This article is published in the February 2018 issue.

Nearly Half of Graduate Students in Computing Programs Believe They Have Below Average Knowledge About How to Obtain Research Funding

CERP infographic

CERP found that nearly half of graduate students in computing degree programs surveyed in 2016 indicated they were not very knowledgeable about how to obtain research funding. Of note, this trend occurred among Ph.D. students as well as Terminal Master’s students: 45 percent of Ph.D. students and 52 percent of Terminal Master’s students indicated below average knowledge in this area. This finding suggests advisors and departments should spend more time working with students on this professional development skill.

The CRA provides resources to help individuals learn about how to obtain research funding. For instance, the CRA-W’s resources page provides information on research funding strategies and funding opportunities in computing science. The CRA also holds a biennial Career Mentoring Workshop, which often covers topics related to writing grant proposals.

Notes: In 2016, CERP collected data from 3,857 graduate students enrolled in computing programs at a sample of U.S. universities via the Data Buddies Project. Forty-four percent of the sample was Terminal Master’s students and 56 percent of the sample was Ph.D. students. N = 3,391 students responded to the question: How would you rate your knowledge of each of the following, from very poor to very strong? Obtaining funding for research… (1) very poor to (5) very strong.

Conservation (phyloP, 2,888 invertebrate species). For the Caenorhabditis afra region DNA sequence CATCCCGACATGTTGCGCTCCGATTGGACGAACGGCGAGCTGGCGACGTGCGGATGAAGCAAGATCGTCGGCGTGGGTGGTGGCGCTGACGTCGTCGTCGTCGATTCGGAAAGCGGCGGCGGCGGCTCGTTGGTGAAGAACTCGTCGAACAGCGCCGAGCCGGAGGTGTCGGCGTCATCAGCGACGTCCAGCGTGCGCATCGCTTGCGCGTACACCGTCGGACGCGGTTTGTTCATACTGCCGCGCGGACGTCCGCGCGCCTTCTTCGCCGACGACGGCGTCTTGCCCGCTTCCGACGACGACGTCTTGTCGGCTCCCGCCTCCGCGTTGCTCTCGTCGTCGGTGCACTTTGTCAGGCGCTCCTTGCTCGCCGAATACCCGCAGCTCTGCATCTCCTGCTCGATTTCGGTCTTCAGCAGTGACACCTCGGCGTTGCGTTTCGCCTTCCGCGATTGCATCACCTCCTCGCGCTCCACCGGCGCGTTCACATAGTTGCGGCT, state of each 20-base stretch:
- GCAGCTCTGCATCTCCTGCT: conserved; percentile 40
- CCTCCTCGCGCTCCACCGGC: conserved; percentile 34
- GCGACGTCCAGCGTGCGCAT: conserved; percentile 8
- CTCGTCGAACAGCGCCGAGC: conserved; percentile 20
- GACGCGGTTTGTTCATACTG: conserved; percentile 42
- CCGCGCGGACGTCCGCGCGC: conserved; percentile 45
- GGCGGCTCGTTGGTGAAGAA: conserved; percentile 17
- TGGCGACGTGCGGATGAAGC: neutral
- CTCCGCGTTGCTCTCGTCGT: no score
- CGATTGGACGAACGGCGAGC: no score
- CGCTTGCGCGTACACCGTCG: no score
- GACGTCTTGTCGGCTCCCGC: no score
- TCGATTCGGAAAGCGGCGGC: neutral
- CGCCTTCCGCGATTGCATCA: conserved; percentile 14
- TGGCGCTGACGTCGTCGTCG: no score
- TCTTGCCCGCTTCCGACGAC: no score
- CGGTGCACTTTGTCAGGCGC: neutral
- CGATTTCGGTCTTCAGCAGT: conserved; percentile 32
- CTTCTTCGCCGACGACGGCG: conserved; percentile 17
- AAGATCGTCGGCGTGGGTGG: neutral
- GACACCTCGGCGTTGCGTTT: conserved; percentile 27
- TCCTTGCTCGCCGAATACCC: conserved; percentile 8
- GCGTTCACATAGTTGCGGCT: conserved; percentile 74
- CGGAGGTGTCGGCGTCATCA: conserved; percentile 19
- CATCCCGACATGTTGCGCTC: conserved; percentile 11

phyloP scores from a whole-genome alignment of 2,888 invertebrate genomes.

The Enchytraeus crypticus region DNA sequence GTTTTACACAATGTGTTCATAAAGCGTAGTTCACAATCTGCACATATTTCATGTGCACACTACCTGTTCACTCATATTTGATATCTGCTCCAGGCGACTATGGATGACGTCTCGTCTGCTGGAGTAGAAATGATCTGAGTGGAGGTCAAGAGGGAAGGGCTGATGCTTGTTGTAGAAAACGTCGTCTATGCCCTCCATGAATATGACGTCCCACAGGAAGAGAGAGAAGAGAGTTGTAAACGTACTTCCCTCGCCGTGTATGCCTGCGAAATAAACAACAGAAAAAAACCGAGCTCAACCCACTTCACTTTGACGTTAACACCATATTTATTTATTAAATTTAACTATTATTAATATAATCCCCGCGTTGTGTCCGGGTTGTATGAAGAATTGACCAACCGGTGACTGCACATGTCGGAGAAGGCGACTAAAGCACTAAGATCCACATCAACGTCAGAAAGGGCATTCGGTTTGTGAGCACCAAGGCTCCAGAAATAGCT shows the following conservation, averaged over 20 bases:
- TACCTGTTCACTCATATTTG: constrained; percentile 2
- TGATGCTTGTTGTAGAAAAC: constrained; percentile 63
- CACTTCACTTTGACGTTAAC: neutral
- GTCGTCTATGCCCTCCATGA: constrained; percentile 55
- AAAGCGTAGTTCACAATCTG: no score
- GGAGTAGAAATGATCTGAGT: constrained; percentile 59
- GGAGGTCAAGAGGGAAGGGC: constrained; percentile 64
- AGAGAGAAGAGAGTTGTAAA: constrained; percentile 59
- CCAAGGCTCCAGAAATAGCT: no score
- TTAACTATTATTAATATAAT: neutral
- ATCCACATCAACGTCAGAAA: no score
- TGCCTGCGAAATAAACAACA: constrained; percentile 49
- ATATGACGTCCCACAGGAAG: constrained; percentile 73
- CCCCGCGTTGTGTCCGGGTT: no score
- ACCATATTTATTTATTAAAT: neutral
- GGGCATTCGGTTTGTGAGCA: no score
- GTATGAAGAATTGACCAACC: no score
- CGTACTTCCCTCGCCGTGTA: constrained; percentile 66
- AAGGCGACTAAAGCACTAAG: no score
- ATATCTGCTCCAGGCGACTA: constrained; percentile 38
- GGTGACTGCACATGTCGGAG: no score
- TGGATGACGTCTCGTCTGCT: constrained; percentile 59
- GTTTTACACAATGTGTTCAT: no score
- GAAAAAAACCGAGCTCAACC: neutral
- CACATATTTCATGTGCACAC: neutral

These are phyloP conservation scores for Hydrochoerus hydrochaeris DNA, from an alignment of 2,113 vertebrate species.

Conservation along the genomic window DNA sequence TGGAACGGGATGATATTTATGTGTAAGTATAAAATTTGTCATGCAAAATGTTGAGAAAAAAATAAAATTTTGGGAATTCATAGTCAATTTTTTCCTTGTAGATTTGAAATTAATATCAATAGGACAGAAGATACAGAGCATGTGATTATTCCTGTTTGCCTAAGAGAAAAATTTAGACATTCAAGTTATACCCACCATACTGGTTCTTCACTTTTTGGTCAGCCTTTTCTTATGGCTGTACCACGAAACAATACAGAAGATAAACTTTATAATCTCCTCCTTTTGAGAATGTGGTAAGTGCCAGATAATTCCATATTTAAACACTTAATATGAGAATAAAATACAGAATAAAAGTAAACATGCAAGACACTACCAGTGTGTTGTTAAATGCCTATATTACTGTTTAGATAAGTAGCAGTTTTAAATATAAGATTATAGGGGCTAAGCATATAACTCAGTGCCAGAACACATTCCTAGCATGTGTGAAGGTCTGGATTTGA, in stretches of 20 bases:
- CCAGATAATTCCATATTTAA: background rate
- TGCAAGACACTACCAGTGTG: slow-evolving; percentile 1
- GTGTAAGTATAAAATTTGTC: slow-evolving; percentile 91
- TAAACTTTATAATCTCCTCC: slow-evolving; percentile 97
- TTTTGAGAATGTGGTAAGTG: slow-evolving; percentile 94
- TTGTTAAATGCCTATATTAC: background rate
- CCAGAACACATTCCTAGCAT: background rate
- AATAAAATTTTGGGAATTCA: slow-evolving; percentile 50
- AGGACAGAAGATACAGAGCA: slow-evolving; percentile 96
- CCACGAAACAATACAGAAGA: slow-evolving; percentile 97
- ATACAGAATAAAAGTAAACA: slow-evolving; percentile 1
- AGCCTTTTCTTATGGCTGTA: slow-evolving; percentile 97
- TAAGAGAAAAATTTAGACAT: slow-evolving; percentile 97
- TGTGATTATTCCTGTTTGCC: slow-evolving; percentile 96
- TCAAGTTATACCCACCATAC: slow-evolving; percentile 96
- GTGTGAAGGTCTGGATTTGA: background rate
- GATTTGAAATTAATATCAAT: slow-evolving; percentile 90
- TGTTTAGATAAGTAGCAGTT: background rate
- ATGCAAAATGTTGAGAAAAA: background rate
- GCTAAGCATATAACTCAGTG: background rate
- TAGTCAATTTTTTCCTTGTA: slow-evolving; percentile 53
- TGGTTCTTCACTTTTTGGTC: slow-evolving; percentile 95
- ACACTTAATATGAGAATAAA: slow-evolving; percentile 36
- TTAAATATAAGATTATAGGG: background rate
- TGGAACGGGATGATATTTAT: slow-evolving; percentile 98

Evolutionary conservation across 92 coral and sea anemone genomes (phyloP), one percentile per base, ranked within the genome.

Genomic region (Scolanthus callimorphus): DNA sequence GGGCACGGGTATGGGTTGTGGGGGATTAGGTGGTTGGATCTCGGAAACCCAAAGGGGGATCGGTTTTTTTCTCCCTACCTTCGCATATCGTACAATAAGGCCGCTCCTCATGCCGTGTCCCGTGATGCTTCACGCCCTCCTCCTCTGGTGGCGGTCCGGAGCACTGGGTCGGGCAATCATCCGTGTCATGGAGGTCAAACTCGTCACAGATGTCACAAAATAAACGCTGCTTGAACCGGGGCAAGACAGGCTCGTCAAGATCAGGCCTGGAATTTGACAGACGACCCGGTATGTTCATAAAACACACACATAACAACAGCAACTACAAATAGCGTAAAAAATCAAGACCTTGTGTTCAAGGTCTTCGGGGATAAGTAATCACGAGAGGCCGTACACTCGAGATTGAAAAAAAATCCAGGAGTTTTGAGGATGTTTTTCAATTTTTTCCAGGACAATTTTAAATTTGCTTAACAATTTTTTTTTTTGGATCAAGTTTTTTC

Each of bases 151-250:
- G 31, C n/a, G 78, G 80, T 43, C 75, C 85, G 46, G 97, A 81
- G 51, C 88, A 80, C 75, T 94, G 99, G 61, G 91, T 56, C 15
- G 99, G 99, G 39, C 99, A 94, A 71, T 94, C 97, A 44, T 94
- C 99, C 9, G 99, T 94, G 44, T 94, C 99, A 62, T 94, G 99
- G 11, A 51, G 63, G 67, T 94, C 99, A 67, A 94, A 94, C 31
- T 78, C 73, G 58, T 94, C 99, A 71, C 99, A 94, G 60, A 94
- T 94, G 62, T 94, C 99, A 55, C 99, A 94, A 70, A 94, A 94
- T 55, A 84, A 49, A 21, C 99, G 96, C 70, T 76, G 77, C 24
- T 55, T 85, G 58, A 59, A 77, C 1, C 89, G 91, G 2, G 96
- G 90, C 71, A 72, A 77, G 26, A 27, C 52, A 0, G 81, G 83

horizontal CERP logoThis analysis is brought to you by the CRA’s Center for Evaluating the Research Pipeline (CERP). CERP provides social science research and comparative evaluation for the computing community. To subscribe to the CERP newsletter, click here.

This material is based upon work supported by the National Science Foundation under Grant Number (CNS-1246649; and/ or DUE-1431112). Any opinions, findings, and conclusions or recommendations expressed in this material are those of the author(s) and do not necessarily reflect the views of the National Science Foundation.